Abaddon magazine

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Monday, December 5, 2022

Review: Пустош – Сутон

Label: Self released

Date: October 30th, 2021

Pardon the Cyrillic up there. The band opted to use it and so must I. To make things easier on you, the band’s name translates to “wasteland”. As for the album’s title, you might just be able to read it, but you would be doing it wrong. It translates to “dusk”.

If I manage to convince you to test out “Сутон” you can do so on the link below this review. For any further information or band contact, you can try typing “pustos” in your browser, as it is the way you would most likely write the name.

Still, whatever trouble you have with the Cyrillic lettering, it is nothing compared to what I have to endure trying to describe this record. Come to think of it, it is not a matter of putting the correct genre next to Пустош’s name. That one is somewhat clear to me. It’s the fact that the album sounds a bit weird and I’m having trouble putting my finger on the reason why.

I’ll start at the beginning. Пустош is a young trio from Serbia, debuting with a full length record. Self-released in digital form only, so far. They are formally declared as a black metal act. Melodic or atmospheric, as I found online. Both are correct, but not complete descriptions.

For instance, one can clearly hear later era Bathory influences. That Viking or pagan touch is apparent right from the start and obviously present whenever Пустош goes for a slower tempo. Bathory on the northern side of stuff, however I seem to think about Astrofaes or Drudkh most often while listening to the record. Especially with the combination of atmosphere and primal black metal force.

Black metal, as performed by Пустош, dwells in its second wave cocoon. But it is constantly transforming from that old school, pretty minimalistic form, into that epic and atmospheric domain. These two segments stand apart of each other, making for a dual impact instead of a single lifeform.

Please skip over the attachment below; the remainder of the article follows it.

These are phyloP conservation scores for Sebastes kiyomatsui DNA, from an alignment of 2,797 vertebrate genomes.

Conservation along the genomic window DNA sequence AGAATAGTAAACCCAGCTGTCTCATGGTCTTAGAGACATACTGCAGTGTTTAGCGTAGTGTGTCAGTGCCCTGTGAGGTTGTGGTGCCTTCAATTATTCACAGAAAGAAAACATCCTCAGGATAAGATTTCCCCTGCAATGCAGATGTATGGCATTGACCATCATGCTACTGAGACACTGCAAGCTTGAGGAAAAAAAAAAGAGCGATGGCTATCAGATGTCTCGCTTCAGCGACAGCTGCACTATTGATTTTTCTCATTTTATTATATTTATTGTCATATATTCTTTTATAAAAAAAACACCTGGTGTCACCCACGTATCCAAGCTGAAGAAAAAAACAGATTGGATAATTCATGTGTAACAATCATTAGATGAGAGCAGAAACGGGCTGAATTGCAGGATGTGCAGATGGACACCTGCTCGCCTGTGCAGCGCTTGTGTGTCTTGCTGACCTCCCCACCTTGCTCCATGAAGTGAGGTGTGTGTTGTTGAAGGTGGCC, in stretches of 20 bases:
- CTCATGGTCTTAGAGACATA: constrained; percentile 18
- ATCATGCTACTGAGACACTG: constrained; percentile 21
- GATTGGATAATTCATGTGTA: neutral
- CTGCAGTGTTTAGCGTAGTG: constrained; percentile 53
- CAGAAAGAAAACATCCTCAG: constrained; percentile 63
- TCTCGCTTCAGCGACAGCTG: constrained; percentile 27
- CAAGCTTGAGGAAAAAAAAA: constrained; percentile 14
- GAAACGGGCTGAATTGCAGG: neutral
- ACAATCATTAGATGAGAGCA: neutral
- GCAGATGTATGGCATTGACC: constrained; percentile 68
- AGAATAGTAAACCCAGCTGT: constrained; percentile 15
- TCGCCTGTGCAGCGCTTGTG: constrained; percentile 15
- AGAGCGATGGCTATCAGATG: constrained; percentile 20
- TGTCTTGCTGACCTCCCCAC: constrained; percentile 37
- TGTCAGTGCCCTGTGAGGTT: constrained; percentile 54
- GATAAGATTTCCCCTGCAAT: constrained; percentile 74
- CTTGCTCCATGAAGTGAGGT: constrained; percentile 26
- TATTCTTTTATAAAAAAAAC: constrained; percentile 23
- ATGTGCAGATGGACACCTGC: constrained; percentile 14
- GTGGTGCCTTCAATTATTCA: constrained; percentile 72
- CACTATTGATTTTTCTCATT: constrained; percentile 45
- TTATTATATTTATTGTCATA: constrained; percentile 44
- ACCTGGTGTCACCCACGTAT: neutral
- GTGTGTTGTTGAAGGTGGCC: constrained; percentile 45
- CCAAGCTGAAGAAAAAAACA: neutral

That’s not an issue here, since the trio manages a decent flow from one part into another. But I mentioned something weird above, haven’t I? Here it is. I keep hearing a not-so-subtle stoner doom condiment. I believe this is not quite intended. What’s more, I think I can pinpoint the trouble to the highly bass oriented production. This way the record sounds very dry. That particularly comes into play in the mentioned slow intervals. I guess the band went for that unmistakable “Hammerheart” feel, but missed.

Anyway, technical details aside, Пустош presented seven songs. Long ones, usually. Two intermezzos are going over four minutes and the rest is averaging about six and a half minutes. With that in mind and the fact that this is the debut material looming over our heads, things might seem suspicious. Not a lot of bands can pull a lot of quality on the first take, particularly with a genre that needs a meticulous skill in composition.

These Serbian youngsters didn’t do it. They do have skills. Apparently, their ears are filled to the brim with albums whose influences are heard here. And I’m certain they have a goal in sight. Yet, they need growing up. A whole lot of it. Perhaps debuting with a full album was not such a good idea. Some trial and error might have helped. A demo or two. An EP, perhaps, to form a clearer picture of the band’s capabilities.

Still, “Сутон” is far from a bad material. As a debut, it is executed well. It shows an ambition and a fresh perspective in front of the band. Пустош deserves a chance and I will definitely try the next recording, too.